468582 Development of Drug Delivery Systems Based on a Fructose Polymer and 5-Fluorouracil
Alvaro G. Garcinuño, Antonio Tabernero, Miguel A. Galan, Eva M. Martin Del Valle
Department of Chemical Engineering. University of Salamanca.
There are new trends in biomedical engineering related with novel biomaterials which will be more compatible and more biodegradable than those that are being used at this time. For that reason, we use a polymer of fructose (levan) that has been successfully proved for forming nanocapsules by a self-assembled process.
Specifically, it is built a new drug delivery system (DDS) composed by levan and 5-fluouracil (a drug sometimes used in colorectal and hepatic cancer treatment). The work also presents results from a surface-modification of the initial levan (its carboxylate form).
The work shows how some parameters affect levan-nanoparticles synthesis, improving critical values such as size or Zpotential, in order to build a good DDS. The effect of pH and ionic strength are critical for nanoparticles assembly. Basic pHs are needed to obtain the best results (particle size between 300-400 nm with a Zpotential value around -20 mV). Those conditions avoid nanoparticle aggregation because the hydrocyl radicals of the medium take a hydrogen atom from the polymer that gets a negative charge. The ionic strength only affects the aggregation at high pHs (body blood ionic strength offers good results even at high pHs).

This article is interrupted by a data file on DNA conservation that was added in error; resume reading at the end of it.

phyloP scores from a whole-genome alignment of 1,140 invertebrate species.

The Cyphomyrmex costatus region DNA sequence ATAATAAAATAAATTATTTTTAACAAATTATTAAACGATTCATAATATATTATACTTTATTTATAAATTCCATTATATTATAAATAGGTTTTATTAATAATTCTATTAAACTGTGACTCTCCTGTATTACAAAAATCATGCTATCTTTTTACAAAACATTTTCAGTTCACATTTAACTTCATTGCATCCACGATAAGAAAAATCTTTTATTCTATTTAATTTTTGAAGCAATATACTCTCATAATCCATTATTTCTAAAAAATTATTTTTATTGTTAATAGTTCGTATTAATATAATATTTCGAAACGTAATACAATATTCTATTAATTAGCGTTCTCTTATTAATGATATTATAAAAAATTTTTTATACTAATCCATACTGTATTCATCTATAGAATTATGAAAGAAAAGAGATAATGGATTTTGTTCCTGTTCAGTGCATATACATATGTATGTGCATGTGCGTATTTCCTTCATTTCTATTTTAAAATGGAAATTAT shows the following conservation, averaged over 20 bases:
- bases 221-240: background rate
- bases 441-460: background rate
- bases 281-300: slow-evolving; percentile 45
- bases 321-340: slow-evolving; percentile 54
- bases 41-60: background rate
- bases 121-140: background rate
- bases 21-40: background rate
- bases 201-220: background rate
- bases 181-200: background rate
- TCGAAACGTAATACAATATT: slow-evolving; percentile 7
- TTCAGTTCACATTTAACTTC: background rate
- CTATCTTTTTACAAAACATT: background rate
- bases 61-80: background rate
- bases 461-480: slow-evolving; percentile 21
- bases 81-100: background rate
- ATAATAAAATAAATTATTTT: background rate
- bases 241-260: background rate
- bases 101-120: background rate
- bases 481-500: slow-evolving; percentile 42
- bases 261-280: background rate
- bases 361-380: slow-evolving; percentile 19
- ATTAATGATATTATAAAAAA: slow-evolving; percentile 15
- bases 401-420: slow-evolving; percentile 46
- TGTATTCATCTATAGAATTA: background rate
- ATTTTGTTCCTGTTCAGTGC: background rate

Moreover, carboxymethylation of the levan is performed to obtain carboxymethyllevan (CML). That surface-modification maintain good levels of size (between 300-400 nm), and improve Zpotential (-35 mV). That increment in Zpotential value prevents further particle aggregation, which is an interesting advantage for clinical or in vivo essays. Some studies of aggregation at different times were also performed. In both cases, at low ionic strength and basic pH, little aggregation was observed.
Results indicate that 5-fluorouracil is bound to either levan or CML surface by electrostatic interactions, obtaining the best results at basic pHs. According to drug release experiments, between 45-70% of the 5-fluoruracil is released from the levan in 23 hours depending on the pH, whereas only a low percentage of the drug is released at the initial times from the CML because of the stability of the amide bond that is produced on the surface. That fact emphasizes the good strategy of carboxymethylation for creating an effective drug delivery system.